But beyond having compassion for & fighting/voting for the constitutional rights of my very dear friend & blogosphere “friends”…I am offended and shocked that MY FELLOW AMERICANS voted FOR discrimination.

    Living in LA, I sometimes feel I’m in a bubble of shiny happy liberal SoCal people (ok, the WESTSIDE, not Hollywood so much)…I feel safe, and felt confident that AT LEAST people here would vote against prop 8–how couldn’t they? Everyone here seems so accepting of the gay community. But even LA county voted a yes on 8 majority, and the world I thought I knew seems much different now. I look around my daily life and wonder, did my Starbucks barista vote yes? What about that nice manager at my grocery store? The subcontractors on my jobsite? The funny security guard in the gatehouse of the neighborhood of one of my projects? All of these people I encounter and exchange hellos and a gentle wave with daily…did they vote for discrimination against my friends?

    So though heterosexual, I am offended by the actions of my neighbors. I’m shocked that at this day in age, a majority of this supposedly “liberal” state voted yes. It just sickens me.

    (At least I was raised “properly” in Massachusetts, and THOSE “Fellow Americans” (and family members) haven’t let us down! Nor have they added same-sex marriage to the school curriculum. Funny, I wonder what school the children of that Massachusetts couple on one of the “yes on 8” commercials go to…)

  2. I wish I could come up with somethign more, um … I mean less, um … obvious I suppose, other than a great big old DUH!

    I’ll think it over and try to post a comment filled with wit and lacking in sarcasm later.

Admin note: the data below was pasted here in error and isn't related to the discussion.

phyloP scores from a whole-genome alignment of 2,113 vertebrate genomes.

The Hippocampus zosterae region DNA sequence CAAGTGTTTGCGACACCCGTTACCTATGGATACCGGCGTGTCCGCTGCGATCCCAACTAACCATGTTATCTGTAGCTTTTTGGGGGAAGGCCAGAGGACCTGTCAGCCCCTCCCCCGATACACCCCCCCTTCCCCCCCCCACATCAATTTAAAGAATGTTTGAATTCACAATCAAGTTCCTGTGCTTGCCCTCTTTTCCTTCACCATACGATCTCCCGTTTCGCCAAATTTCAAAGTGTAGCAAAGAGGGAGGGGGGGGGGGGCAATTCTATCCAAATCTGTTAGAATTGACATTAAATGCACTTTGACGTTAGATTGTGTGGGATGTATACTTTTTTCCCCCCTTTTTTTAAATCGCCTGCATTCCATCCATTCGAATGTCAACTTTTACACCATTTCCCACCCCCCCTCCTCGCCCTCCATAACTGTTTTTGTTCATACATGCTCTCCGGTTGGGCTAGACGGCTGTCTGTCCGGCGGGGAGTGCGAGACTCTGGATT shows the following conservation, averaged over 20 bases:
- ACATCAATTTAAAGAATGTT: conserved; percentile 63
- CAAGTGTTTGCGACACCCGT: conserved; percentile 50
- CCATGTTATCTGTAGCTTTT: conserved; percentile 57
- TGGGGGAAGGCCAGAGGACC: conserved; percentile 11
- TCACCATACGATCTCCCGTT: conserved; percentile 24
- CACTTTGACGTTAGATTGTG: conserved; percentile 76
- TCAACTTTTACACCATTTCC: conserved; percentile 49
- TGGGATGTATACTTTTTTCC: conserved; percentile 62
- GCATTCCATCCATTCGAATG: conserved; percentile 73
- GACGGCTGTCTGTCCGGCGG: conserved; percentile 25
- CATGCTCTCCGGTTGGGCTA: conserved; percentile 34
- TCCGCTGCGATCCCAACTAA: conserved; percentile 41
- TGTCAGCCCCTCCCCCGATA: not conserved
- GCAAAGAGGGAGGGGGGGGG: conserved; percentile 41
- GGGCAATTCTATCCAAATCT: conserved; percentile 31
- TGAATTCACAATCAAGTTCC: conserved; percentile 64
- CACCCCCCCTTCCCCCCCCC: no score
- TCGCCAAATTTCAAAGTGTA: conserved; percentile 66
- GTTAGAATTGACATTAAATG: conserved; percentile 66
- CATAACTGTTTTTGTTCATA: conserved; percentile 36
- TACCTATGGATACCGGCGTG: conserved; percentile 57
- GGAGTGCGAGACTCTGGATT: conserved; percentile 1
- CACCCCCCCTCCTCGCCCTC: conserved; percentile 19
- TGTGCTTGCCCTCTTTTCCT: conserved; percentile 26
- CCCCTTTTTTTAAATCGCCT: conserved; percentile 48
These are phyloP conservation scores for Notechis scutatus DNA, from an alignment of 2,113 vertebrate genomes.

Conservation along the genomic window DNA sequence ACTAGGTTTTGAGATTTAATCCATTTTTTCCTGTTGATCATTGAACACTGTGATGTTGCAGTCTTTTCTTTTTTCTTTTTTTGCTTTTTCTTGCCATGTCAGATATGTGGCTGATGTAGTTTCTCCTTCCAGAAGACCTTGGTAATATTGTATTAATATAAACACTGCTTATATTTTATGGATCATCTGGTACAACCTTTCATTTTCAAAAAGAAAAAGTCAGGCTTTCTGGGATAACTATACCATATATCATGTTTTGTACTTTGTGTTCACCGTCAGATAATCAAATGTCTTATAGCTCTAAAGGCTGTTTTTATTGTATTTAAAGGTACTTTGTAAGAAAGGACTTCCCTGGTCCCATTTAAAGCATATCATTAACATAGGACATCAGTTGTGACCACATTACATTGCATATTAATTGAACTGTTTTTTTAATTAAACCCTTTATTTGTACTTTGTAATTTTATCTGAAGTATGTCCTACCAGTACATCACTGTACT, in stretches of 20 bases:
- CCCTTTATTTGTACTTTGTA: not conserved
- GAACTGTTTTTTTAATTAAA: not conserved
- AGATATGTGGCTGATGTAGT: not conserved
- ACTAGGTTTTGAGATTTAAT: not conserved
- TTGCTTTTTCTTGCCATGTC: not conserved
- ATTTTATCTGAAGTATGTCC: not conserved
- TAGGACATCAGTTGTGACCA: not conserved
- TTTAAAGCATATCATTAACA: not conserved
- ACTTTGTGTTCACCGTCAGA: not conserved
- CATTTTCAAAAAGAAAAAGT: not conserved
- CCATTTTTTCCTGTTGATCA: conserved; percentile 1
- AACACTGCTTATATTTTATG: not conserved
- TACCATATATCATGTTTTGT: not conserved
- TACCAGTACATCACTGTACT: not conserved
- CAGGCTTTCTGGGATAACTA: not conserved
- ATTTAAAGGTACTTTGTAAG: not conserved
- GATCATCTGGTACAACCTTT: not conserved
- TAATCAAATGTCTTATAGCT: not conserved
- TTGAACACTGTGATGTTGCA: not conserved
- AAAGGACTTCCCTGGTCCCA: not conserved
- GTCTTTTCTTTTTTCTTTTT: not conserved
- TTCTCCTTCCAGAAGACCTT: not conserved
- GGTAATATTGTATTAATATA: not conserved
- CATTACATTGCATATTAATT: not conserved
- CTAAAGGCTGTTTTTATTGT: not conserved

3. Thank you, thank you, thank you! It is so nice to finally have a diagnosis. Even though I and everybody else I know has been physically, emotionally, and mentally traumatized by this over the last few months on some level I kind of felt like we were all just taking this a little too seriously. My own blog has been like a case-study in PTSD for the last month. I’m wondering now if I can sue my Mormon neighbor who tried to get me to take his chocolate-chip cookies and YesOnH8 bumper stickers for emotional distress.

  4. Yeah. I got your chocolate chip cookies right here, bub.

    But no, seriously. Several people in our regional LGBT parents’ organization wrote our email list with wrenching emotional dilemmas regarding people who described themselves as friendly neighbors, whatever, and said “It’s not personal; it’s not anything about you; I love you and your kids,” right before saying they were going to vote their family’s legal recognition and equal status right out from underneath them.

    What do you do with that?

    Like Maggie says, it’s an eerie thing, co-existing with so many who — in our experience — really don’t get the damage that decision does, the conscious decision to demote us from equal to unequal, in the eyes of the law. What that does to us, what that does to us as parents trying to protect our kids in the best possible way. I actually think a great many really don’t get it. Perhaps, in a cyclical way, or tautologically, for the very reasons that they’re willing to vote that way in the first place. (I know I’ll have to take another pass at this again sometime to make sense of this.)

    Prop 8 Terrible Stress Disorder.

  5. Two more things, LD…

    your response reminded me of the Keith Olbermann clip (which I’m sure you’ve all seen but here you go, nonetheless): http://www.huffingtonpost.com/2008/11/10/keith-olbermanns-prop-8-s_n_142862.html

    AND…Looky Daddy hit the nail on the head with the title of one of his blog posts, “Your Days are None the Better for What You Have Done” http://www.lookydaddy.com/weblog/2008/11/your-days-are-none-the-better-for-what-you-have-done.html

    Seriously. SERIOUSLY!

    Ok I’m done, I promise (with comments on this post. Not the fight for equality.)

  6. Maggie … Not only have I seen the Keith Oberman clip you referred to, a youtube version of it is on the main page of my blog and I am tempted to make it a permanent fixture across the headder of the page. He managed to express exactly what I have been feeling for the past month in that wrap-up and it was nice to hear it from a guy who is simply an ally, not a member of the LGBT 2nd class.